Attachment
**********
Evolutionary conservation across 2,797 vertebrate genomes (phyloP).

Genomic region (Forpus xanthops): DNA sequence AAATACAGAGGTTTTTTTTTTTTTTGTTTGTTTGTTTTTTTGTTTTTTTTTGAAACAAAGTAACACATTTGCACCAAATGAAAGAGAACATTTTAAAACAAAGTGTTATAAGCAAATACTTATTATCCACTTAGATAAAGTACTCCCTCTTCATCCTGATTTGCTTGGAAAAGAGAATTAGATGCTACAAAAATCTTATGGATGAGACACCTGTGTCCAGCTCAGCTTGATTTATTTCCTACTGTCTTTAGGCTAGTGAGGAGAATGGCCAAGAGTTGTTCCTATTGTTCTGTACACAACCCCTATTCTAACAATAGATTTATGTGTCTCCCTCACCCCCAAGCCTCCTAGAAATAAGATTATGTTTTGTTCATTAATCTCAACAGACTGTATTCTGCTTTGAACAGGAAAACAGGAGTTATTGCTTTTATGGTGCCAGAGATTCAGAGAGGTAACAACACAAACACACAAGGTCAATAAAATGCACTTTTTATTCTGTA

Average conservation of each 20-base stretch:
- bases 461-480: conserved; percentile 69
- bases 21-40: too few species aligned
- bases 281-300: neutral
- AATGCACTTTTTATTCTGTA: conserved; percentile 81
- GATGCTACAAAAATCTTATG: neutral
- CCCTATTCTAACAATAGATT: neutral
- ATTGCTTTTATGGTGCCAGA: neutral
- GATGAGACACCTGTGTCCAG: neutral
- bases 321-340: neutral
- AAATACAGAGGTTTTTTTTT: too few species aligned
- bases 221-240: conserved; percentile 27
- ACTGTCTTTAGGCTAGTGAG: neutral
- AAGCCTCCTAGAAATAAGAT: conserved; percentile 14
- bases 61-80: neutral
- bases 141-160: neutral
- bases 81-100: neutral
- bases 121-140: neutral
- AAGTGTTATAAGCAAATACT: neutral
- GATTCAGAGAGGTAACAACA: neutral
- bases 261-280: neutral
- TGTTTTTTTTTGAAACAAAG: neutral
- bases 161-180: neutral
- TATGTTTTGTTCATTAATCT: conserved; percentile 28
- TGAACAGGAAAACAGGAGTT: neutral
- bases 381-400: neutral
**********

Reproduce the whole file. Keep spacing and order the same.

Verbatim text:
Evolutionary conservation across 2,797 vertebrate genomes (phyloP).

Genomic region (Forpus xanthops): DNA sequence AAATACAGAGGTTTTTTTTTTTTTTGTTTGTTTGTTTTTTTGTTTTTTTTTGAAACAAAGTAACACATTTGCACCAAATGAAAGAGAACATTTTAAAACAAAGTGTTATAAGCAAATACTTATTATCCACTTAGATAAAGTACTCCCTCTTCATCCTGATTTGCTTGGAAAAGAGAATTAGATGCTACAAAAATCTTATGGATGAGACACCTGTGTCCAGCTCAGCTTGATTTATTTCCTACTGTCTTTAGGCTAGTGAGGAGAATGGCCAAGAGTTGTTCCTATTGTTCTGTACACAACCCCTATTCTAACAATAGATTTATGTGTCTCCCTCACCCCCAAGCCTCCTAGAAATAAGATTATGTTTTGTTCATTAATCTCAACAGACTGTATTCTGCTTTGAACAGGAAAACAGGAGTTATTGCTTTTATGGTGCCAGAGATTCAGAGAGGTAACAACACAAACACACAAGGTCAATAAAATGCACTTTTTATTCTGTA

Average conservation of each 20-base stretch:
- bases 461-480: conserved; percentile 69
- bases 21-40: too few species aligned
- bases 281-300: neutral
- AATGCACTTTTTATTCTGTA: conserved; percentile 81
- GATGCTACAAAAATCTTATG: neutral
- CCCTATTCTAACAATAGATT: neutral
- ATTGCTTTTATGGTGCCAGA: neutral
- GATGAGACACCTGTGTCCAG: neutral
- bases 321-340: neutral
- AAATACAGAGGTTTTTTTTT: too few species aligned
- bases 221-240: conserved; percentile 27
- ACTGTCTTTAGGCTAGTGAG: neutral
- AAGCCTCCTAGAAATAAGAT: conserved; percentile 14
- bases 61-80: neutral
- bases 141-160: neutral
- bases 81-100: neutral
- bases 121-140: neutral
- AAGTGTTATAAGCAAATACT: neutral
- GATTCAGAGAGGTAACAACA: neutral
- bases 261-280: neutral
- TGTTTTTTTTTGAAACAAAG: neutral
- bases 161-180: neutral
- TATGTTTTGTTCATTAATCT: conserved; percentile 28
- TGAACAGGAAAACAGGAGTT: neutral
- bases 381-400: neutral